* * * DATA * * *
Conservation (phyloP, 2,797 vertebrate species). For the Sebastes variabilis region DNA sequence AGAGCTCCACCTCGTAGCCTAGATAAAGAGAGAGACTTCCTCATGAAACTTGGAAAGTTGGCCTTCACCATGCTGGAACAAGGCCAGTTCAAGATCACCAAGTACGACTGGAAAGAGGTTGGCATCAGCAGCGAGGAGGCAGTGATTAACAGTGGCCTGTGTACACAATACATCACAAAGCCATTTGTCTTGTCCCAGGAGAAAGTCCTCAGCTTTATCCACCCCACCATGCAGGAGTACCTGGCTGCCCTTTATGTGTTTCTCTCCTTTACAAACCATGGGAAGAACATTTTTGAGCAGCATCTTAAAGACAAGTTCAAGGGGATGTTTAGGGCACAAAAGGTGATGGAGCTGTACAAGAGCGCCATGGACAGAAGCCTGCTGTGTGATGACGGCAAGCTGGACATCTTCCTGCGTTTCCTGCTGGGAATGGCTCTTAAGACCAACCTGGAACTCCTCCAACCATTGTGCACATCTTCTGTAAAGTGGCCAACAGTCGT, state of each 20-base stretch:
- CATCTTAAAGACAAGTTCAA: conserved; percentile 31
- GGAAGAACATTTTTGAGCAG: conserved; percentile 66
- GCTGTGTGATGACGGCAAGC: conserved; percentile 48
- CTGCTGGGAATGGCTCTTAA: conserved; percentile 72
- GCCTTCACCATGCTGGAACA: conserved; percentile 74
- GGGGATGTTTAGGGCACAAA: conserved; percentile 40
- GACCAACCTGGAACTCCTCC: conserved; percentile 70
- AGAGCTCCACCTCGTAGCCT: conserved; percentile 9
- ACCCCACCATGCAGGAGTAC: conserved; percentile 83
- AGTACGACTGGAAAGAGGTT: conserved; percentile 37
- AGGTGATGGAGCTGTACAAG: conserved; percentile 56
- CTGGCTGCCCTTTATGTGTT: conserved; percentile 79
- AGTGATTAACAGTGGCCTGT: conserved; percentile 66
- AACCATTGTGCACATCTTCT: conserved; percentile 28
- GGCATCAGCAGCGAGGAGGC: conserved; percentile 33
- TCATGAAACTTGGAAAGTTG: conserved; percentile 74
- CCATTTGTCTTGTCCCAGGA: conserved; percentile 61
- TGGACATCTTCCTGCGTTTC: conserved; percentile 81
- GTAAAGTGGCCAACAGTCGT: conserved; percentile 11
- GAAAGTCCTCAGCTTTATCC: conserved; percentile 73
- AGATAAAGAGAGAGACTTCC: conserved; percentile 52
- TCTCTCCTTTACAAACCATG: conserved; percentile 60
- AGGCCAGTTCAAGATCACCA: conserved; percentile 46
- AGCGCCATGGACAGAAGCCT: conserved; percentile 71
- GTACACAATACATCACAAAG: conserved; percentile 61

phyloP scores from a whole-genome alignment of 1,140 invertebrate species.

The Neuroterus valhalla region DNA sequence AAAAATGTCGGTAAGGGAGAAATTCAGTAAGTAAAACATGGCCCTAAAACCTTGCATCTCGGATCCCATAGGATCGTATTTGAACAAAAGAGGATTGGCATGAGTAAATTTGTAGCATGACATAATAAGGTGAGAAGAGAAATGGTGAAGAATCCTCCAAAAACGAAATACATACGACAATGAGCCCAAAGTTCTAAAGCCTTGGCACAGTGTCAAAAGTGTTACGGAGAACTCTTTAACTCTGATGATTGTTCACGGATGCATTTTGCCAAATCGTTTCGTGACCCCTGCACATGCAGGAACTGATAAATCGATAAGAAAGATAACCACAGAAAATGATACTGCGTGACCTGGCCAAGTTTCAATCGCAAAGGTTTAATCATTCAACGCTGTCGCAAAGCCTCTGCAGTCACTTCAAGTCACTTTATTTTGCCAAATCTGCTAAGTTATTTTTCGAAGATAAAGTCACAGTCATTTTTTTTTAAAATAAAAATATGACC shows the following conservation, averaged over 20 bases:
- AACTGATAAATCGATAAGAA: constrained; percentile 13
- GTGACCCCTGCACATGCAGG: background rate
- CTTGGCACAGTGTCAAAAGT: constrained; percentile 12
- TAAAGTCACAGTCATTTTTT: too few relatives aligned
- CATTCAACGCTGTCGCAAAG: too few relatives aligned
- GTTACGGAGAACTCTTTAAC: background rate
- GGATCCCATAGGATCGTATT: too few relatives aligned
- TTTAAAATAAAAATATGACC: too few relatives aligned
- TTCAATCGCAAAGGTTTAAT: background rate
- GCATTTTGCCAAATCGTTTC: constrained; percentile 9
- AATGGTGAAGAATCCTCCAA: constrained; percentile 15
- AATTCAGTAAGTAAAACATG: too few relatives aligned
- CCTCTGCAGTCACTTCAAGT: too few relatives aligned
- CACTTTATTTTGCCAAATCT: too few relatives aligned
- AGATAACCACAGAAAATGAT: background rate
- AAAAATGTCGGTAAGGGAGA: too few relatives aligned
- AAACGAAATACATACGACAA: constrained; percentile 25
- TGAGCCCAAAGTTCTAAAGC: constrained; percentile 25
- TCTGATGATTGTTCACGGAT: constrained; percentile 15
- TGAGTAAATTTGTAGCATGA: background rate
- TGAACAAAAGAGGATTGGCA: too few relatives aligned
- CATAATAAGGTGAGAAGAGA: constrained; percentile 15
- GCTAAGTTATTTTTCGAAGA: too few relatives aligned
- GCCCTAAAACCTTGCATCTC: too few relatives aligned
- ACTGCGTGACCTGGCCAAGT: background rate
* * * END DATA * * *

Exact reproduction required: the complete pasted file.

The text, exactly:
Conservation (phyloP, 2,797 vertebrate species). For the Sebastes variabilis region DNA sequence AGAGCTCCACCTCGTAGCCTAGATAAAGAGAGAGACTTCCTCATGAAACTTGGAAAGTTGGCCTTCACCATGCTGGAACAAGGCCAGTTCAAGATCACCAAGTACGACTGGAAAGAGGTTGGCATCAGCAGCGAGGAGGCAGTGATTAACAGTGGCCTGTGTACACAATACATCACAAAGCCATTTGTCTTGTCCCAGGAGAAAGTCCTCAGCTTTATCCACCCCACCATGCAGGAGTACCTGGCTGCCCTTTATGTGTTTCTCTCCTTTACAAACCATGGGAAGAACATTTTTGAGCAGCATCTTAAAGACAAGTTCAAGGGGATGTTTAGGGCACAAAAGGTGATGGAGCTGTACAAGAGCGCCATGGACAGAAGCCTGCTGTGTGATGACGGCAAGCTGGACATCTTCCTGCGTTTCCTGCTGGGAATGGCTCTTAAGACCAACCTGGAACTCCTCCAACCATTGTGCACATCTTCTGTAAAGTGGCCAACAGTCGT, state of each 20-base stretch:
- CATCTTAAAGACAAGTTCAA: conserved; percentile 31
- GGAAGAACATTTTTGAGCAG: conserved; percentile 66
- GCTGTGTGATGACGGCAAGC: conserved; percentile 48
- CTGCTGGGAATGGCTCTTAA: conserved; percentile 72
- GCCTTCACCATGCTGGAACA: conserved; percentile 74
- GGGGATGTTTAGGGCACAAA: conserved; percentile 40
- GACCAACCTGGAACTCCTCC: conserved; percentile 70
- AGAGCTCCACCTCGTAGCCT: conserved; percentile 9
- ACCCCACCATGCAGGAGTAC: conserved; percentile 83
- AGTACGACTGGAAAGAGGTT: conserved; percentile 37
- AGGTGATGGAGCTGTACAAG: conserved; percentile 56
- CTGGCTGCCCTTTATGTGTT: conserved; percentile 79
- AGTGATTAACAGTGGCCTGT: conserved; percentile 66
- AACCATTGTGCACATCTTCT: conserved; percentile 28
- GGCATCAGCAGCGAGGAGGC: conserved; percentile 33
- TCATGAAACTTGGAAAGTTG: conserved; percentile 74
- CCATTTGTCTTGTCCCAGGA: conserved; percentile 61
- TGGACATCTTCCTGCGTTTC: conserved; percentile 81
- GTAAAGTGGCCAACAGTCGT: conserved; percentile 11
- GAAAGTCCTCAGCTTTATCC: conserved; percentile 73
- AGATAAAGAGAGAGACTTCC: conserved; percentile 52
- TCTCTCCTTTACAAACCATG: conserved; percentile 60
- AGGCCAGTTCAAGATCACCA: conserved; percentile 46
- AGCGCCATGGACAGAAGCCT: conserved; percentile 71
- GTACACAATACATCACAAAG: conserved; percentile 61

phyloP scores from a whole-genome alignment of 1,140 invertebrate species.

The Neuroterus valhalla region DNA sequence AAAAATGTCGGTAAGGGAGAAATTCAGTAAGTAAAACATGGCCCTAAAACCTTGCATCTCGGATCCCATAGGATCGTATTTGAACAAAAGAGGATTGGCATGAGTAAATTTGTAGCATGACATAATAAGGTGAGAAGAGAAATGGTGAAGAATCCTCCAAAAACGAAATACATACGACAATGAGCCCAAAGTTCTAAAGCCTTGGCACAGTGTCAAAAGTGTTACGGAGAACTCTTTAACTCTGATGATTGTTCACGGATGCATTTTGCCAAATCGTTTCGTGACCCCTGCACATGCAGGAACTGATAAATCGATAAGAAAGATAACCACAGAAAATGATACTGCGTGACCTGGCCAAGTTTCAATCGCAAAGGTTTAATCATTCAACGCTGTCGCAAAGCCTCTGCAGTCACTTCAAGTCACTTTATTTTGCCAAATCTGCTAAGTTATTTTTCGAAGATAAAGTCACAGTCATTTTTTTTTAAAATAAAAATATGACC shows the following conservation, averaged over 20 bases:
- AACTGATAAATCGATAAGAA: constrained; percentile 13
- GTGACCCCTGCACATGCAGG: background rate
- CTTGGCACAGTGTCAAAAGT: constrained; percentile 12
- TAAAGTCACAGTCATTTTTT: too few relatives aligned
- CATTCAACGCTGTCGCAAAG: too few relatives aligned
- GTTACGGAGAACTCTTTAAC: background rate
- GGATCCCATAGGATCGTATT: too few relatives aligned
- TTTAAAATAAAAATATGACC: too few relatives aligned
- TTCAATCGCAAAGGTTTAAT: background rate
- GCATTTTGCCAAATCGTTTC: constrained; percentile 9
- AATGGTGAAGAATCCTCCAA: constrained; percentile 15
- AATTCAGTAAGTAAAACATG: too few relatives aligned
- CCTCTGCAGTCACTTCAAGT: too few relatives aligned
- CACTTTATTTTGCCAAATCT: too few relatives aligned
- AGATAACCACAGAAAATGAT: background rate
- AAAAATGTCGGTAAGGGAGA: too few relatives aligned
- AAACGAAATACATACGACAA: constrained; percentile 25
- TGAGCCCAAAGTTCTAAAGC: constrained; percentile 25
- TCTGATGATTGTTCACGGAT: constrained; percentile 15
- TGAGTAAATTTGTAGCATGA: background rate
- TGAACAAAAGAGGATTGGCA: too few relatives aligned
- CATAATAAGGTGAGAAGAGA: constrained; percentile 15
- GCTAAGTTATTTTTCGAAGA: too few relatives aligned
- GCCCTAAAACCTTGCATCTC: too few relatives aligned
- ACTGCGTGACCTGGCCAAGT: background rate